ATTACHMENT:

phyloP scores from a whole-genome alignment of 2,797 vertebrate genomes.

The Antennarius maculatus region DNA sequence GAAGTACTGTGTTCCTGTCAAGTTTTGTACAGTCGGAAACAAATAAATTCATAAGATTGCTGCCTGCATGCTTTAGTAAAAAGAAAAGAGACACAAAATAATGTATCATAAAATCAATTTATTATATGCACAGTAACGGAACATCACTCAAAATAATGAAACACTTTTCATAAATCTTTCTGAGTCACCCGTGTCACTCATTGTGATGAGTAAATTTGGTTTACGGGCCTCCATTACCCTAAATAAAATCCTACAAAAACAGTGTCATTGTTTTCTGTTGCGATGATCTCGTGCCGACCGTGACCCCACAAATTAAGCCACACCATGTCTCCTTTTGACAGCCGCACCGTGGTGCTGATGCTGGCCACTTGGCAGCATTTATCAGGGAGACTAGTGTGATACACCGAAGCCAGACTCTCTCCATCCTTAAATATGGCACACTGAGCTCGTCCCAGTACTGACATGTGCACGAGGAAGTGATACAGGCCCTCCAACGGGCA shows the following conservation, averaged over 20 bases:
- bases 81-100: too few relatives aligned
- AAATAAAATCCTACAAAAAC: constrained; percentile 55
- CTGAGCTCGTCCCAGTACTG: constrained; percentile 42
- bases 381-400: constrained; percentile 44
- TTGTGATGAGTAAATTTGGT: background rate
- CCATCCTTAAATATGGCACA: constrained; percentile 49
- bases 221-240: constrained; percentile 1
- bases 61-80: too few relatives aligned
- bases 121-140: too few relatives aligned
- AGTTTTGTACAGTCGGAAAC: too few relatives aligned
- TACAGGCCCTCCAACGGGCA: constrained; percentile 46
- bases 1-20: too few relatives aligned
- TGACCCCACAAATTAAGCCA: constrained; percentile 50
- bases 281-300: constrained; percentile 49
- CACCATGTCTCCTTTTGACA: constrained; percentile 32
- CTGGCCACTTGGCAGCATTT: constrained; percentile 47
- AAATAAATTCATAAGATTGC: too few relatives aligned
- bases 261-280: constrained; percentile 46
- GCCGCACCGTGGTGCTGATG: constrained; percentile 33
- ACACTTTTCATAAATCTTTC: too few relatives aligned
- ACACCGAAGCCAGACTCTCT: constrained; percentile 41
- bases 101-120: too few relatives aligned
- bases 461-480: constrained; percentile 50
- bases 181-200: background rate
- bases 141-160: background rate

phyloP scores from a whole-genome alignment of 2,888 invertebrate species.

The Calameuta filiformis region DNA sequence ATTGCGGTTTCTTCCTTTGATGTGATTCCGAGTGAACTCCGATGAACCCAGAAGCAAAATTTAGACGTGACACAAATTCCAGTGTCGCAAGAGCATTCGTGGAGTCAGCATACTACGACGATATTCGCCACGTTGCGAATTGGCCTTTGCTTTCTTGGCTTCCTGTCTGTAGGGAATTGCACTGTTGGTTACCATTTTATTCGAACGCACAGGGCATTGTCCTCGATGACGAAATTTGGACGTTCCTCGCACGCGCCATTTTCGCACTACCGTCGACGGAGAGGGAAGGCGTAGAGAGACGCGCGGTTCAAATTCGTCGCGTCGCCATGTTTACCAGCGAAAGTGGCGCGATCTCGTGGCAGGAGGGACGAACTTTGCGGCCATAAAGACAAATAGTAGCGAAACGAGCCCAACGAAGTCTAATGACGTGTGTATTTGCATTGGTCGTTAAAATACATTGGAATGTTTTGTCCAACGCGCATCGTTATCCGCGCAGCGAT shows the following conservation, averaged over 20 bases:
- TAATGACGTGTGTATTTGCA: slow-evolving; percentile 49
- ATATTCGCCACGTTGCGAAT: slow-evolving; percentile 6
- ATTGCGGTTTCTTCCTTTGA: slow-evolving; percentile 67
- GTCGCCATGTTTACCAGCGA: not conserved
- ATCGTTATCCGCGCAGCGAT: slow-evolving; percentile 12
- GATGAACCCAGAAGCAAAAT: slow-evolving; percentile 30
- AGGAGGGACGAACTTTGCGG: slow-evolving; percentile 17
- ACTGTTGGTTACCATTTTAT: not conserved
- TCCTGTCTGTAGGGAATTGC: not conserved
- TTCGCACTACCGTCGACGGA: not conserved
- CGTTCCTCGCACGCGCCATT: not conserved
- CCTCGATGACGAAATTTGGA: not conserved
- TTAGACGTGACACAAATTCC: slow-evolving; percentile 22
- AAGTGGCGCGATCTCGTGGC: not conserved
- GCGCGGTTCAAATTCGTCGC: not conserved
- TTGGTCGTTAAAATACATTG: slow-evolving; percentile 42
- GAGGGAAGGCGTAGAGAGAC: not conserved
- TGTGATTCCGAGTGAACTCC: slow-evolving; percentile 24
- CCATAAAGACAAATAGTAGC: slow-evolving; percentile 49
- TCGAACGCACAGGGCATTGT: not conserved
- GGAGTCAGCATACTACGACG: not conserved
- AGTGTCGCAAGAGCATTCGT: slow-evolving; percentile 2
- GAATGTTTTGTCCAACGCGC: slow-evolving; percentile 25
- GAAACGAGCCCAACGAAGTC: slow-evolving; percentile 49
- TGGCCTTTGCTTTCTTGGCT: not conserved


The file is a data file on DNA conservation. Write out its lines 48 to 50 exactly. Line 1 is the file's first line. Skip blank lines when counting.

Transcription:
- CCATAAAGACAAATAGTAGC: slow-evolving; percentile 49
- TCGAACGCACAGGGCATTGT: not conserved
- GGAGTCAGCATACTACGACG: not conserved